A stride tree takes what is a very unusual form for a fetish - as the name suggests, it is an actual tree, rooted in the ground. Uprooting the tree will break the bonds of the fetish and free the spirit within.

            A stride tree's branches bear no natural leaves or fruit. Instead, they dangle with shoes. The footwear comes in a wide variety of forms - everything from sandals to fashionable branded trainers, high heels to heavy walking boots - but are universally worn and dirtied, and often broken with peeling soles or tattered fabric, as if each has seen years of heavy use. Laces are tangled or missing, or the shoe hangs entirely from them. The tree 'buds' a new crop of shoes every month, although individual items of footwear simply appear when no-one is looking; older shoes fall apart into the rotting mass of heels, soles, and scraps of leather that lie in the tree's shade.

            Upon activation, the user of the fetish plucks a single piece of footwear from the branches. The shoe is then placed somewhere that the Uratha wishes to direct human visitors to; she has up to a week to plant the shoe before it loses its power, becomes overripe and begins to fall apart. Once the shoe is planted, then in the following month, a much larger number of humans than normal will be drawn to the area it lies in. This might mean that a street of small shops receives a great deal of customers, or that a remote area in the wilderness finds itself awash in tourists and hikers, or that the back streets around the deserted warehouse is suddenly alive with passers-by in the evenings.

            By carefully picking a given shoe, the Uratha can tailor the type of human visitation that the area will receive. To a certain extent, it's obvious in the form of the shoe - a standard-issue police uniform boot will probably call more attention from law enforcement to the area, while a hot-brand high heel will be bringing the wealthy. However, with a successful Intelligence + Socialize roll, the Uratha can add specificity, such as picking out the trainers that are currently popular amongst the city's street gangs so that their depredations can be drawn into the area. There is no way to target and draw in specific individual humans with the stride tree's power.

            After the month of its effect has passed, the stride tree's fruit loses influence; however, this may have naturally caused an ongoing extension of the human activity in question. There's some rumour amongst Iron Masters that the stride tree was originally invented as part of an attempt to connect various human cultures together in the distant past, coaxing their traders and travellers along routes that they might otherwise have ignored, without the Uratha having to actively involve themselves in personal interactions. A few relate tales that the stride trees were used to protect valued groups of humans by guiding them across dangerous regions, or by controlling the currents of society in major settlements to the benefit of the favoured. There's just as many stories of stride trees being used as traps, though, to lure human prey to their doom.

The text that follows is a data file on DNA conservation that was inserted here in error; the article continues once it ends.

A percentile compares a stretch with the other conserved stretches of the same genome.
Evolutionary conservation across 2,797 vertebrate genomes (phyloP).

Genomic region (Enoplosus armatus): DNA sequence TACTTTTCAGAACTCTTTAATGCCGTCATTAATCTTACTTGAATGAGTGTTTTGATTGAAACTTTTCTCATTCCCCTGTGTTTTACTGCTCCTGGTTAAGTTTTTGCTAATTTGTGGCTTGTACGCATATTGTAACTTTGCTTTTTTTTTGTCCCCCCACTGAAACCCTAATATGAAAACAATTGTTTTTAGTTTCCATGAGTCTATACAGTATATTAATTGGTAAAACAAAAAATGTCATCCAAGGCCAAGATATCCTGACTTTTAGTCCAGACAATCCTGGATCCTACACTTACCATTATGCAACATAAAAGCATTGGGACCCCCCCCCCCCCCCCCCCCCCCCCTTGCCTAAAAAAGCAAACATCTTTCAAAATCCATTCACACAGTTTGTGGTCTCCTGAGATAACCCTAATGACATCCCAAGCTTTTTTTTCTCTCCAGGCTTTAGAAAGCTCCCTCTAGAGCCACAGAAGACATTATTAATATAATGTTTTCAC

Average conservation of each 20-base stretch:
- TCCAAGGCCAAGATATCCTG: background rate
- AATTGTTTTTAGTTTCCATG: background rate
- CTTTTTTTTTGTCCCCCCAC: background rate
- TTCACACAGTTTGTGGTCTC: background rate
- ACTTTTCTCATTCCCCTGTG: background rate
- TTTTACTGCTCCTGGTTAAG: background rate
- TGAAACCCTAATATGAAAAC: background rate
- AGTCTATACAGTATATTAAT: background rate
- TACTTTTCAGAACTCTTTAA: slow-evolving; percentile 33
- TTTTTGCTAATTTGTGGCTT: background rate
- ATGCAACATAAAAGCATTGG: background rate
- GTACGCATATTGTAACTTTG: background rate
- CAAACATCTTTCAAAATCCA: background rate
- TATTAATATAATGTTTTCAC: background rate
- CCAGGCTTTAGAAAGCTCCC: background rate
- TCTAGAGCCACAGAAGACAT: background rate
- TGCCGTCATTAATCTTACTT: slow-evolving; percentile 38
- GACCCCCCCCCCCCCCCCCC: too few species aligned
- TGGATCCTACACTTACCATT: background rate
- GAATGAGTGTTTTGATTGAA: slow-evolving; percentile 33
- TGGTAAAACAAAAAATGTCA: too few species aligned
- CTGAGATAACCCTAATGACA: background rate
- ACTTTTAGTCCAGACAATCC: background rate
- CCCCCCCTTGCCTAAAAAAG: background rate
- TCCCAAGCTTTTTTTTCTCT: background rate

And then there's the story of where the shoes upon the stride-tree's branches come from - that they're not just bizarre 'fruit', but that each was the possession of a human, lost and dead on the paths of the world, the forgotten and discarded soles of the forgotten and discarded souls of civilization, each a tale of grief, murder and loss. Those tales remain untold, though, their fates unspoken, because of a pact Red Wolf made with the fates of travel and change, and so the Uratha can harvest this crop raised from the death and despair of humans.

            - Chris Allen
            Freelance Writer, Deviant: the Renegade / The Pack / Dark Eras / Forsaken 2nd Edition / Idigam Anthology / Awakening 2nd Edition / Trinity Aeon / And more besides...

            ​Like my work? Feel like helping me stay supplied with tea? Check out my Patreon


            • #36
              Very cool, I would kill for the first one.

              I'm So Meta Even This Acronym


              • #37
                Well, and here I've thought that all of those shoes hanged upon electricity wires in here were simply signs for drug dealer meetings :P (and yeah, I could definitely use the first one)

                I must say that the Stride Tree is my favorite. Kinda reminds me of the Bloody Cobbler from Ravenloft, even if from the other direction (he harvested the soles of dead people who have strayed from their true path). I wonder if he could be adapted to those fetishes in one way or another, either as the one responsible for the shoes, something which tries to collect them or even as an aspect of Red Wolf in some kind (after all, both have "red" as their theme :P)

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                • #38
                  I have to agree, the Stride Tree is my favorite and really cool. I really like the other two, though, a Don Draper-like Iron Master would be frighteningly effective. I think so would a Better Call Saul-ish billboard lawyer.

                  They're good for business. Or awful for it.


                  • #39
                    Oooh, I can just see all the story hooks those fetishes can create.

                    And I see that they all feed back into the theme of Cunning and/or screwing with humans. In-theme with the Iron Masters.